Nando de Freitas
The brain is the most precious thing we have. It is what defines our social interactions, our dreams, our regrets, our way of perceiving and thinking about the world, and our actions. It is magic to me that brains evolved to question their role in the universe.
Being of a rather practical nature, I aim to understand how brains work by building intelligent machines. I do this for several reasons: to obtain answers to what I think is one of the greatest questions, to improve our understanding of the brain so as to help people with mental disorders (perhaps the cruellest form of illness), and to build machines that will extend the range of complex problems that we can solve. My hope is that intelligent machines will extend our mental capabilities, just like computers have done, so as to attack problems that humans find very difficult to solve at present, including wealth distribution, creating sustainable sources of energy, preventing and curing disease, preventing environmental collapse, and more.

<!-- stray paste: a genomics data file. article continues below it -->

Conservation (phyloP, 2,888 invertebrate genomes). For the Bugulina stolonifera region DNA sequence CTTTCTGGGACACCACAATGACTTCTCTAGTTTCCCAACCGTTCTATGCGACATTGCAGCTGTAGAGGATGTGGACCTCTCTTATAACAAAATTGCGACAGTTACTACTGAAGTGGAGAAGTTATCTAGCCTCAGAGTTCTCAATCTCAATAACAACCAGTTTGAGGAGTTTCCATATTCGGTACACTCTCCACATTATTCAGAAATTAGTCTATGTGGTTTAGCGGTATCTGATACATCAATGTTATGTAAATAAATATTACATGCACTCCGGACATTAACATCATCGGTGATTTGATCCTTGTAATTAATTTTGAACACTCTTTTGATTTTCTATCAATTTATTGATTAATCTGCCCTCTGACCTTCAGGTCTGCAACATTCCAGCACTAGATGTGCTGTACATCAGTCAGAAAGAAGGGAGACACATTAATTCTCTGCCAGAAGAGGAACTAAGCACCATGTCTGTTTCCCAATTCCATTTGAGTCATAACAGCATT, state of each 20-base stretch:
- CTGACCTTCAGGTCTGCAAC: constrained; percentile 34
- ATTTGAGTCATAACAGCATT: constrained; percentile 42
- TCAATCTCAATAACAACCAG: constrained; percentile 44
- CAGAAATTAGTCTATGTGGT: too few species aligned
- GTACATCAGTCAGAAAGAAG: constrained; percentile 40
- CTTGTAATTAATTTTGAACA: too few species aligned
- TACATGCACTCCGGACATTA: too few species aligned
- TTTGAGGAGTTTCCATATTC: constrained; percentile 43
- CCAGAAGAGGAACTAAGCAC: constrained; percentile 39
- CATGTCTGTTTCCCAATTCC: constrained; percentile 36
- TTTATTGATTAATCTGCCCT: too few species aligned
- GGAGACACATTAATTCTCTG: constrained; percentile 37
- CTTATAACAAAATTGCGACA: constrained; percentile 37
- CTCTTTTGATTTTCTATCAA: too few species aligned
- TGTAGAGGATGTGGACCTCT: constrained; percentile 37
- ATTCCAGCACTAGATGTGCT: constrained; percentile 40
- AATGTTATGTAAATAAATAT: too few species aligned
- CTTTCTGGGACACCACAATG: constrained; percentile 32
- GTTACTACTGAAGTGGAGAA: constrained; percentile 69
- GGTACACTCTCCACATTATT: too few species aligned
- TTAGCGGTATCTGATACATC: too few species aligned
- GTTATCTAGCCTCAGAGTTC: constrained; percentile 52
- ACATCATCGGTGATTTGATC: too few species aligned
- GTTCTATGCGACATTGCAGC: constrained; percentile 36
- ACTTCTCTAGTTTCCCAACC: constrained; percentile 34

I am fortunate to be a machine learning professor at Oxford University, a senior staff research scientist at Google DeepMind, an adjunct professor at UBC, a fellow of Linacre college, and a fellow of the Canadian Institute for Advanced Research (CIFAR) in the Neural Computation and Adaptive Perception program. These institutions have provided me with wonderful opportunities to pursue my dreams.
Artificial Intelligence 2 - How to create machines that learn
Professor Nando de Freitas explains that understanding how our brains work has helped us create machines that learn, and how these learning machines can be put to completing different tasks.
We talk to Nando de Freitas who works on creating machines that can learn. He tells us how getting to grips with how our own minds work has helped to inspire us to come up with what sounds like the...